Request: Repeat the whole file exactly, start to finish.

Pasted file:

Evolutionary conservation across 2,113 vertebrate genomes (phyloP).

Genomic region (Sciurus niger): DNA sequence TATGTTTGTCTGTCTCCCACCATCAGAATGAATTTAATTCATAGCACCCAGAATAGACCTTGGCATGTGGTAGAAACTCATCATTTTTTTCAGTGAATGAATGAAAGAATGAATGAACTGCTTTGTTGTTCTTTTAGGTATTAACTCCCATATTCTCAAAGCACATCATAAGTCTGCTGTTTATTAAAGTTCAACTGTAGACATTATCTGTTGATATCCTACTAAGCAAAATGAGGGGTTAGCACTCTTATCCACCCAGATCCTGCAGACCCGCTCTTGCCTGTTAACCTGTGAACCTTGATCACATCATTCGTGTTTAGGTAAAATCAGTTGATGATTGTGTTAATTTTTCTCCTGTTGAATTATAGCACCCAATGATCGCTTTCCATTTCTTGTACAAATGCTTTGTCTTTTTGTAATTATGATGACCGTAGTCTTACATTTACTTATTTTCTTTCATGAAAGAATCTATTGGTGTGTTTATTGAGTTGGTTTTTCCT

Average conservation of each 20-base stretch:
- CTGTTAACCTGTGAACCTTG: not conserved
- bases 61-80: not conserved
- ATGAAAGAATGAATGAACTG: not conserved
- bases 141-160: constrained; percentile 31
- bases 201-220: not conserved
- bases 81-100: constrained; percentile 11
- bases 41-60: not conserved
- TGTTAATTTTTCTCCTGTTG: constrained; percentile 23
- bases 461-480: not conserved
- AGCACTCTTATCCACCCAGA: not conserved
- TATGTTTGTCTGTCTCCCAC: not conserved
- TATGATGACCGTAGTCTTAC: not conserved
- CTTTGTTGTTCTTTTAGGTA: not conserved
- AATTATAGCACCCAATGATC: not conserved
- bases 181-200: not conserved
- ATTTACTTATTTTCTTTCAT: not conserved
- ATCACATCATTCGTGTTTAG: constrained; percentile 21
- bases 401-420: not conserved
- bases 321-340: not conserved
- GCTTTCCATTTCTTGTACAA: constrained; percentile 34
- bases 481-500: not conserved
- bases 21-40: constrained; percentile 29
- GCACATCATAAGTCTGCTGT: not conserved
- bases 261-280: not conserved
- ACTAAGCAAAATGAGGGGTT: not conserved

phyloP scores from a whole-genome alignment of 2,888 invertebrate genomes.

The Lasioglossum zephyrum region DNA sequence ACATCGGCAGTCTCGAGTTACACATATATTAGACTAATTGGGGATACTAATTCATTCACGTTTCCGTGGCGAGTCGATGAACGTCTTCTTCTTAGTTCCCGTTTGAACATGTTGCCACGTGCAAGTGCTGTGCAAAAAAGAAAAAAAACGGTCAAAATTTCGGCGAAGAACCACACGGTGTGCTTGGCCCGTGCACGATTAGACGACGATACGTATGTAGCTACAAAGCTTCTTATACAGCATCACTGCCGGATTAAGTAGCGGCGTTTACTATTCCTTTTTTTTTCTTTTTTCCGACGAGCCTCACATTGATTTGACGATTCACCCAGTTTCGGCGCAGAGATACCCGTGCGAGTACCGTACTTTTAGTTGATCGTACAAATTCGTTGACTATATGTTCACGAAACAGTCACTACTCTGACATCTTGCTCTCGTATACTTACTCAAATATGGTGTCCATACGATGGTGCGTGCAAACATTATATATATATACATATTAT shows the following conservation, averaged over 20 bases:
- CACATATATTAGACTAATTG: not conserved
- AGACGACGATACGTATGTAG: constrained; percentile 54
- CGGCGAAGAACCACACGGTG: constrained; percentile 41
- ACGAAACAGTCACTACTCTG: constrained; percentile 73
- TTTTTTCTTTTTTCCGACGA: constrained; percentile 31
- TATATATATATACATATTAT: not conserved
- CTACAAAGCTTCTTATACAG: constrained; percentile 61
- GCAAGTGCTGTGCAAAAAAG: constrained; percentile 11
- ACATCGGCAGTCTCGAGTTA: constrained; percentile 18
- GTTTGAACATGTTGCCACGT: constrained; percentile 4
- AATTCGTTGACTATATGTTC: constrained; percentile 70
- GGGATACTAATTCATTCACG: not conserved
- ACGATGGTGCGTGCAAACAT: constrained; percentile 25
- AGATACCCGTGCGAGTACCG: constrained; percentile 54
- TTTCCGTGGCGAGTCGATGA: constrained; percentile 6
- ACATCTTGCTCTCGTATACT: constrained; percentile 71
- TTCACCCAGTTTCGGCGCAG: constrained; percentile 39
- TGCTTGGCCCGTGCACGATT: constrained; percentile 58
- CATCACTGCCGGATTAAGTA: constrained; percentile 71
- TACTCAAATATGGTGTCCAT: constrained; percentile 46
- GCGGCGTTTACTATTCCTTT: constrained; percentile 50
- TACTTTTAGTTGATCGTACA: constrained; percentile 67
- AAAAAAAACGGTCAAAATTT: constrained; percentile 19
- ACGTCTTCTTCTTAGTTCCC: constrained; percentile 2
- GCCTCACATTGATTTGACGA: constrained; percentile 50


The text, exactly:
Evolutionary conservation across 2,113 vertebrate genomes (phyloP).

Genomic region (Sciurus niger): DNA sequence TATGTTTGTCTGTCTCCCACCATCAGAATGAATTTAATTCATAGCACCCAGAATAGACCTTGGCATGTGGTAGAAACTCATCATTTTTTTCAGTGAATGAATGAAAGAATGAATGAACTGCTTTGTTGTTCTTTTAGGTATTAACTCCCATATTCTCAAAGCACATCATAAGTCTGCTGTTTATTAAAGTTCAACTGTAGACATTATCTGTTGATATCCTACTAAGCAAAATGAGGGGTTAGCACTCTTATCCACCCAGATCCTGCAGACCCGCTCTTGCCTGTTAACCTGTGAACCTTGATCACATCATTCGTGTTTAGGTAAAATCAGTTGATGATTGTGTTAATTTTTCTCCTGTTGAATTATAGCACCCAATGATCGCTTTCCATTTCTTGTACAAATGCTTTGTCTTTTTGTAATTATGATGACCGTAGTCTTACATTTACTTATTTTCTTTCATGAAAGAATCTATTGGTGTGTTTATTGAGTTGGTTTTTCCT

Average conservation of each 20-base stretch:
- CTGTTAACCTGTGAACCTTG: not conserved
- bases 61-80: not conserved
- ATGAAAGAATGAATGAACTG: not conserved
- bases 141-160: constrained; percentile 31
- bases 201-220: not conserved
- bases 81-100: constrained; percentile 11
- bases 41-60: not conserved
- TGTTAATTTTTCTCCTGTTG: constrained; percentile 23
- bases 461-480: not conserved
- AGCACTCTTATCCACCCAGA: not conserved
- TATGTTTGTCTGTCTCCCAC: not conserved
- TATGATGACCGTAGTCTTAC: not conserved
- CTTTGTTGTTCTTTTAGGTA: not conserved
- AATTATAGCACCCAATGATC: not conserved
- bases 181-200: not conserved
- ATTTACTTATTTTCTTTCAT: not conserved
- ATCACATCATTCGTGTTTAG: constrained; percentile 21
- bases 401-420: not conserved
- bases 321-340: not conserved
- GCTTTCCATTTCTTGTACAA: constrained; percentile 34
- bases 481-500: not conserved
- bases 21-40: constrained; percentile 29
- GCACATCATAAGTCTGCTGT: not conserved
- bases 261-280: not conserved
- ACTAAGCAAAATGAGGGGTT: not conserved

phyloP scores from a whole-genome alignment of 2,888 invertebrate genomes.

The Lasioglossum zephyrum region DNA sequence ACATCGGCAGTCTCGAGTTACACATATATTAGACTAATTGGGGATACTAATTCATTCACGTTTCCGTGGCGAGTCGATGAACGTCTTCTTCTTAGTTCCCGTTTGAACATGTTGCCACGTGCAAGTGCTGTGCAAAAAAGAAAAAAAACGGTCAAAATTTCGGCGAAGAACCACACGGTGTGCTTGGCCCGTGCACGATTAGACGACGATACGTATGTAGCTACAAAGCTTCTTATACAGCATCACTGCCGGATTAAGTAGCGGCGTTTACTATTCCTTTTTTTTTCTTTTTTCCGACGAGCCTCACATTGATTTGACGATTCACCCAGTTTCGGCGCAGAGATACCCGTGCGAGTACCGTACTTTTAGTTGATCGTACAAATTCGTTGACTATATGTTCACGAAACAGTCACTACTCTGACATCTTGCTCTCGTATACTTACTCAAATATGGTGTCCATACGATGGTGCGTGCAAACATTATATATATATACATATTAT shows the following conservation, averaged over 20 bases:
- CACATATATTAGACTAATTG: not conserved
- AGACGACGATACGTATGTAG: constrained; percentile 54
- CGGCGAAGAACCACACGGTG: constrained; percentile 41
- ACGAAACAGTCACTACTCTG: constrained; percentile 73
- TTTTTTCTTTTTTCCGACGA: constrained; percentile 31
- TATATATATATACATATTAT: not conserved
- CTACAAAGCTTCTTATACAG: constrained; percentile 61
- GCAAGTGCTGTGCAAAAAAG: constrained; percentile 11
- ACATCGGCAGTCTCGAGTTA: constrained; percentile 18
- GTTTGAACATGTTGCCACGT: constrained; percentile 4
- AATTCGTTGACTATATGTTC: constrained; percentile 70
- GGGATACTAATTCATTCACG: not conserved
- ACGATGGTGCGTGCAAACAT: constrained; percentile 25
- AGATACCCGTGCGAGTACCG: constrained; percentile 54
- TTTCCGTGGCGAGTCGATGA: constrained; percentile 6
- ACATCTTGCTCTCGTATACT: constrained; percentile 71
- TTCACCCAGTTTCGGCGCAG: constrained; percentile 39
- TGCTTGGCCCGTGCACGATT: constrained; percentile 58
- CATCACTGCCGGATTAAGTA: constrained; percentile 71
- TACTCAAATATGGTGTCCAT: constrained; percentile 46
- GCGGCGTTTACTATTCCTTT: constrained; percentile 50
- TACTTTTAGTTGATCGTACA: constrained; percentile 67
- AAAAAAAACGGTCAAAATTT: constrained; percentile 19
- ACGTCTTCTTCTTAGTTCCC: constrained; percentile 2
- GCCTCACATTGATTTGACGA: constrained; percentile 50